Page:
• No Life Of Proff6:13

  • Curses3:32
  • Alone4:20
  • No Life Of Proff6:13

CD Review
A Bitter Season
And I Won’t Lose In The End
Anarchy Studios, Houston TX  2011

by Andrew C Schlett

One of the coolest things about being editor of Rivethead Magazine is that all the time I have random people coming up and giving me new music.  This was the case some months ago, one night while I was hanging out at On The Rox and talking to the bartender.  I told him about this webzine and what it is that I do, and then he asked me to excuse him for a moment while he went to the back.  When he returned, he gave me a CD from his band – who I had never heard of – and asked me to check it out.  This is cool, I thought.  I always like to hear music that I haven’t heard before, but life goes on and it sat in my truck for at least a week.  By the time I finally got around to popping it into the deck, though, I was pleasantly surprised.  Not only did it not suck, but it was actually pretty freakin’ good!  This bartender, who I only knew as John, is in fact John Valenti, lead singer of the band, and man, this cat can sing!

Before I go any further into this review, I feel obliged to point out to the reader that I’m not the biggest fan of Nu-metal or of screamer bands.  Groups like Bullets For My Valentine, Atreyu, or As I Lay Dying generally leave me cold, and it has been my sad fortune to realize, after taking over this webzine and immersing myself back into music, that the whole screamer thing is rather commonplace amongst the metal of today.  Nobody really sings anymore, and although I realize that screaming is an art unto itself, it’s still not one that I get behind or endorse.  If I could change anything about modern music, I would fire all the screaming singers and replace them with singers who actually sing.  Screaming has its place, but that can’t be all you got.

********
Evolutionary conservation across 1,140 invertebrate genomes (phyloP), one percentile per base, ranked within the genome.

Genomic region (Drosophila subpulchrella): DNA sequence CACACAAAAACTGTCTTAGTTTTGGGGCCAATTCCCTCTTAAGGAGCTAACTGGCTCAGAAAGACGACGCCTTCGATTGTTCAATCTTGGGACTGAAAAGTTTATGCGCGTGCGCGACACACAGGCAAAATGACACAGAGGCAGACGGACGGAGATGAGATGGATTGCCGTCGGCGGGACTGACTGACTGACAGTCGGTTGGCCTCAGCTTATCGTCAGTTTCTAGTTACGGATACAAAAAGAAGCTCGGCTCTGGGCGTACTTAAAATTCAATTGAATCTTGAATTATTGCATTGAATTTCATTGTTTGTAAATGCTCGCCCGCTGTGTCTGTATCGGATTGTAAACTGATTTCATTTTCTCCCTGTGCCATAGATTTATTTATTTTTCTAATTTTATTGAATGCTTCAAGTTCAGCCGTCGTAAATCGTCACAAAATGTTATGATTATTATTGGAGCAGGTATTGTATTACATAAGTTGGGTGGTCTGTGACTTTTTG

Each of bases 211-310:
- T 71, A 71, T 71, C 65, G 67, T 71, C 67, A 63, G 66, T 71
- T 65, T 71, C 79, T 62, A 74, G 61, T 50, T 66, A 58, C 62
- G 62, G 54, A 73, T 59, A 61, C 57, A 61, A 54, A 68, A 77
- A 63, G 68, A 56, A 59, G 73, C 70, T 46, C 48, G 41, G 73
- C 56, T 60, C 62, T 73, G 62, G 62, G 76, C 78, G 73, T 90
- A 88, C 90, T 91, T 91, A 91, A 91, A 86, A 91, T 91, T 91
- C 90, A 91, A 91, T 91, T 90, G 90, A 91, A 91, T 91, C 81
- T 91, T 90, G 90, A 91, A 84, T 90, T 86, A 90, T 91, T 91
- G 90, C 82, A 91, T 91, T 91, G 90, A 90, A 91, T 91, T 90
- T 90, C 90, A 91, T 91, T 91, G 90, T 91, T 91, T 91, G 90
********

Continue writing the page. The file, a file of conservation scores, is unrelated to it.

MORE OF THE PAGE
Then along comes A Bitter Season.  Their debut disc And I Won’t Lose In The End fits the generalizations of the bands listed above, but it also features a raw blackness underneath it that sets it apart and makes it deeper, more well-rounded and enjoyable than any of those.  Hailing from right here in Houston, A Bitter Season has released a come-out disc of both immensity and substance.  All of the eight songs on this CD are solid, and although a few stand out above the others, the simple truth is that none of them are weak.  Lead singer Valenti, who sings with power and screams only when appropriate, his brother Gino Valenti on guitar, along with Nathan Landry on bass and Willis Robertson on drums, have put together a progressive-metal 4-piece with a very full and hard-rockin’ sound.  

It is John Valenti’s superb vocal work and insightful lyricism that sets A Bitter Season apart from other bands working in the same general genre.  Songs like “Curses”. “Alone”, and “In Front of a Bullet” reflect depth and poetic structure, while throwing in just enough emo to make it heartfelt but not sickening.  There’s no mush here, but there is meaning and intenseness that many other bands simply lack.  All this is carried along on music that is well-constructed and heavy; Gino Valenti’s guitar work is nothing less than flawless, Landry’s bass thumps along with steady rhythm, and Robertson’s drums beat out a complex and driving tempo reflective of the best drummers working today.  The song “Stay Alive” is noteworthy of all the attributes listed above, but as I said, none of this material is weak, just some of it is better.  This is a disc that must be cranked up, it’s not the sort of thing that you can just hum along to, the frenzy and musical intensity that never let up sweeps the listener along like a freight train until finally the disc is over and you only find yourself wanting to hear it again.

I have, in the time since Valenti gave me this disc and my sitting down to review it, heard of A Bitter Season since then.  They play in and around the Houston area with some frequency, and it is Rivethead Magazine’s recommendation that you see them if you can.  There’s way too many bands out there putting out crap or sub-crap, it’s damned refreshing to hear one that’s not putting out any crap at all.  Honestly, after listening to this disc like a dozen times before I even started writing about it, I still can find absolutely nothing about it that I don’t like.  That’s pretty rare!

As well as finding them out playing clubs and venues, you can also find A Bitter Season on the web.  They’re active on Reverbnation, Facebook, and MySpace, or just visit their official website.  Tell them Rivethead sent ya!




By special arrangement with the band, Rivethead Magazine is pleased to offer you three songs from A Bitter Season here:


  • Alone4:20